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Challenges · YA Literature

Re-Readathon: Goals & Beginnings

When I heard about thebookishdragon’s Re-Readathon, I thought it sounded like a really great idea. I’m joining in late (because I changed my tumblr url and didn’t get a notification when the re-readathon started), but I thought I’d still give it a shot. With the amount of school I’ve got, there isn’t much time to read at all, but I thought it would be fun to at least read a few old favourites.

My goal is to read 5 books from this list of old favourites:

  • The Book Thief by Markus Zusak (which I just started rereading this morning)19063
  • Alice in Wonderland (not so much of an old favourite, but I had a slight obsession with the idea of Wonderland a few months ago, started reading it for a school project, and never got around to reading much)
  • To Kill A Mockingbird (and that way, I can read Go Set A Watchman which my boyfriend bought me!!)
  • The Silver Chair AND/OR The Horse and His Boy (my two favourite Narnia books)
  • My Anastasia (one of my very favourite books when I was a little girl, which I haven’t read since probably near a decade ago)
  • Matilda (because it’s Matilda)
  • The Long Winter (my favourite Little House on the Prairie book when I was young)
  • The Postman
  • any book by Kit Pearson or Madeline L’Engle

I’d love to start reading The Lord of the Rings again because it’s been a couple of years (where has the time gone when I used to read it every year?!), but I know that would be a little too much to ask with my schedule.

So far, I’m rereading The Book Thief, and I got through 29% on my hour ride to school this morning, so I think it’s going well so far!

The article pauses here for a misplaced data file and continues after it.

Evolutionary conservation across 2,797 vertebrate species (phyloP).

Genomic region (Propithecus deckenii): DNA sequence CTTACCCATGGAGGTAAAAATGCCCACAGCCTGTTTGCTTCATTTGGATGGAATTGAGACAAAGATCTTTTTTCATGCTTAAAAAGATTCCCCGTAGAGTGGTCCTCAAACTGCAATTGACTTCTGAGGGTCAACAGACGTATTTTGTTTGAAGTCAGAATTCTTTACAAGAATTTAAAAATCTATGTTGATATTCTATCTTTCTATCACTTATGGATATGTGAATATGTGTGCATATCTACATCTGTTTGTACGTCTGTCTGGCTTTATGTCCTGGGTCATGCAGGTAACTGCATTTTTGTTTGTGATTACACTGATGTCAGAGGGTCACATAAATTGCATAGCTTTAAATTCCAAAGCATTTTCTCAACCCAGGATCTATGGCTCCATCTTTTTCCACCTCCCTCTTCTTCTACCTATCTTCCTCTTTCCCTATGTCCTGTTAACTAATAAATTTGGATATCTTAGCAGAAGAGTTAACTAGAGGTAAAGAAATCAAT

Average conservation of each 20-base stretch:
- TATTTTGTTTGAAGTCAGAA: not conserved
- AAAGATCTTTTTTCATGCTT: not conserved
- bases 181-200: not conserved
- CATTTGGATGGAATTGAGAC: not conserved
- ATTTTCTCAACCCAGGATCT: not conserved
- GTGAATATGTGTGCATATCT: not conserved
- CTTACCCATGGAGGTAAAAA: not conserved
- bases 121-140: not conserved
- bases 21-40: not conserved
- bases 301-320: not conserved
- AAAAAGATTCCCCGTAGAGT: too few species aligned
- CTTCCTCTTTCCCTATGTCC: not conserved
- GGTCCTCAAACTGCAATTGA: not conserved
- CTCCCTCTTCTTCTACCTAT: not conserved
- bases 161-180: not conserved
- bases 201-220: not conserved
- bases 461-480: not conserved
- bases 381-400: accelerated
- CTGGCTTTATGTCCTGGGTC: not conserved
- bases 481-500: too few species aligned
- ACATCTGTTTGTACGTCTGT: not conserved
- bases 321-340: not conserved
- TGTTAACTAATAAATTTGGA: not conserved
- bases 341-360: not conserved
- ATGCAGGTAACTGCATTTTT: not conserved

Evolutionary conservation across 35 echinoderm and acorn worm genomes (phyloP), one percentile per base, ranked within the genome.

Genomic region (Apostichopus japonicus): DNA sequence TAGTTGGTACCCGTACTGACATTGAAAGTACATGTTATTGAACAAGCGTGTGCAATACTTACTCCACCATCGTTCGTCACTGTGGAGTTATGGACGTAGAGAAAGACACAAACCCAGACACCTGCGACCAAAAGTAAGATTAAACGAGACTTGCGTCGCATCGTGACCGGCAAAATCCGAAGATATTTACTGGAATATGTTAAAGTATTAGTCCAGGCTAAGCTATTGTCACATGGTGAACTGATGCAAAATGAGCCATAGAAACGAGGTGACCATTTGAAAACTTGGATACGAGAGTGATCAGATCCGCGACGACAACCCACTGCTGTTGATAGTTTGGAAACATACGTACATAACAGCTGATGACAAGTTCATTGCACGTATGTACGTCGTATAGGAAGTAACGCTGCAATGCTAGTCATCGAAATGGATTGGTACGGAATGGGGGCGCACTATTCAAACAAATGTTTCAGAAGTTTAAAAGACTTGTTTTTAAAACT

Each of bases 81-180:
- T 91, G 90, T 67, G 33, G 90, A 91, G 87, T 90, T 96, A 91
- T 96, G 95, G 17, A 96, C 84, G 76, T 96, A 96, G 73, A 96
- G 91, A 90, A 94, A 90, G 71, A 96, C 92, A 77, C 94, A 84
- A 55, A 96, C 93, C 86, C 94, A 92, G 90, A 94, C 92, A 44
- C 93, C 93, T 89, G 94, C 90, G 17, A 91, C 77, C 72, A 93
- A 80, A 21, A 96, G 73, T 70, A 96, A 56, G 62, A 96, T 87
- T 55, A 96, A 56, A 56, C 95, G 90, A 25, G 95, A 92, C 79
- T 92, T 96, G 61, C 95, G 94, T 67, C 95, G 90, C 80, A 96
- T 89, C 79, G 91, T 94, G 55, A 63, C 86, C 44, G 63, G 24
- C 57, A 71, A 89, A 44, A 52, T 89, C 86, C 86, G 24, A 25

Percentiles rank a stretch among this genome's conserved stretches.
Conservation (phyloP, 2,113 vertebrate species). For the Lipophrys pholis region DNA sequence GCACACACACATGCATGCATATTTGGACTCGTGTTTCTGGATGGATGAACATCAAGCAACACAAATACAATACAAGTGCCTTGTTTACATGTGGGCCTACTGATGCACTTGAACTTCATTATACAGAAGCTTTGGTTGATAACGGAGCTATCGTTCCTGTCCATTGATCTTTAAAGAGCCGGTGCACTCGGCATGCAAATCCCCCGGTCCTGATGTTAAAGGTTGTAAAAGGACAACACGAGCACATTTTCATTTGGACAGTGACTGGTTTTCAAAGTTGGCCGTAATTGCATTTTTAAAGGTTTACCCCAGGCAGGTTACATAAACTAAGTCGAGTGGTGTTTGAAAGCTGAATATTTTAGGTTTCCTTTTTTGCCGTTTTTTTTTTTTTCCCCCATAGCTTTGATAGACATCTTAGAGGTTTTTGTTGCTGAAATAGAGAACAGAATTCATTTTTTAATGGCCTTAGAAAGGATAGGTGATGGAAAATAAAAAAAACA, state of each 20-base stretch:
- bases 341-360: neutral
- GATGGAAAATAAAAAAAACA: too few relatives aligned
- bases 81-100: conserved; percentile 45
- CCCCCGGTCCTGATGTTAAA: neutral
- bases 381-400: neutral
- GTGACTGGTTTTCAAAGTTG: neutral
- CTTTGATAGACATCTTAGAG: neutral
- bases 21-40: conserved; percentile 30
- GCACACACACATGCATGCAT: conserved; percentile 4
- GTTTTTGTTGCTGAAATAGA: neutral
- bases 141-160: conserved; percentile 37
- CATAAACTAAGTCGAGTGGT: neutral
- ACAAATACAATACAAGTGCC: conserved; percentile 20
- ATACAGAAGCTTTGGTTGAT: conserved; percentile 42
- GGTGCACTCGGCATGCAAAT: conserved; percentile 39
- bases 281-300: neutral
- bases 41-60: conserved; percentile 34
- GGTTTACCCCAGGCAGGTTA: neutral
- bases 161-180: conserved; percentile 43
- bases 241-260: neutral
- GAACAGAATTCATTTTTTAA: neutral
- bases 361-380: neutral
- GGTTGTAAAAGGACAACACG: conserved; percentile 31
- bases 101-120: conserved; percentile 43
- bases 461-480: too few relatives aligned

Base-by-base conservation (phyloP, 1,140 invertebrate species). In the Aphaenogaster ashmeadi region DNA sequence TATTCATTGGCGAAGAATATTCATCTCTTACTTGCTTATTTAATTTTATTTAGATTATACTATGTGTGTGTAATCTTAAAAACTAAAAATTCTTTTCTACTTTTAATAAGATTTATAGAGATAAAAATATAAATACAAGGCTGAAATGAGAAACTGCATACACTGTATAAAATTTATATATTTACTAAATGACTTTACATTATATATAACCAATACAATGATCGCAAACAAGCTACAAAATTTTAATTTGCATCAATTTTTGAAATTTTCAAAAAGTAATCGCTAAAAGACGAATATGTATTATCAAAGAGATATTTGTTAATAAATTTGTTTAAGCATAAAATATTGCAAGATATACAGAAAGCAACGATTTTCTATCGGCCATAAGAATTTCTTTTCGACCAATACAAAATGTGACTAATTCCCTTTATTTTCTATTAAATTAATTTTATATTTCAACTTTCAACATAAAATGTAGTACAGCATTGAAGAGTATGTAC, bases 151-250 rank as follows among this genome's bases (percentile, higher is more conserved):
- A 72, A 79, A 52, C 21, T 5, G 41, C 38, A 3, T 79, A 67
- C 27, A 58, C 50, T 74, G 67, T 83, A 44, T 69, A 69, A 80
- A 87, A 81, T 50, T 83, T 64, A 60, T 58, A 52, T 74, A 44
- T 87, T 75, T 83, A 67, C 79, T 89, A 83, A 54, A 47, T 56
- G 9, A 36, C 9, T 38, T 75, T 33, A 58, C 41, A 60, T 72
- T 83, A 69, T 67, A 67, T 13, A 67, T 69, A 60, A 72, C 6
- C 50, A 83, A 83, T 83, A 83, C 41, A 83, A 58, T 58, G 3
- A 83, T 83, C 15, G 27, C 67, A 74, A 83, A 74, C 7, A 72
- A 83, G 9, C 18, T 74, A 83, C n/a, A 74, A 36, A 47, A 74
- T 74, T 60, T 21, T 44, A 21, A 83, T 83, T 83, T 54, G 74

11250317As a side note, I finished three books that I had been reading at the same time (all from the library, just in time for another ebook to come in) – The Song of AchillesMockingjay, and JackabyTSOA is basically a retelling and expansion of the story of Achilles and Patroclus from Homer’s Ilyiad. I thought it had a really good plot and some great one-liners, especially towards the end – but the writing style drove me nuts. It was very rushed and I think the writing was less than stellar. I almost didn’t finish it, but I didn’t want to let the book defeat me. Jackaby was better. I picked it up at the library after seeing the Doctor Who meets Sherlock advertisement. However, I believe it was more Sherlock meets Supernatural, since the adventure included creatures of lo7260188re (like banshees), not aliens. It was a delightful read, but I’m not sure if I’m interested in reading any of the other books in the series. Mockingjay was the best of the lot. I enjoyed it more than the first two books in the series since it didn’t focus on the Games, but rather, the unfair treatment of the people by the Capitol and the people’s response to it. The book reminded me a little bit of a dystopian uprising, like The Postman, but the kindness shown within times of suffering really reminded me of my favourite Les Misérables. I thought Collins did a very good job writing mental illness and PTSD, as well. The ending was a little rushed, but as a whole, I felt like this one deserved a 5 star rating on my Goodreads.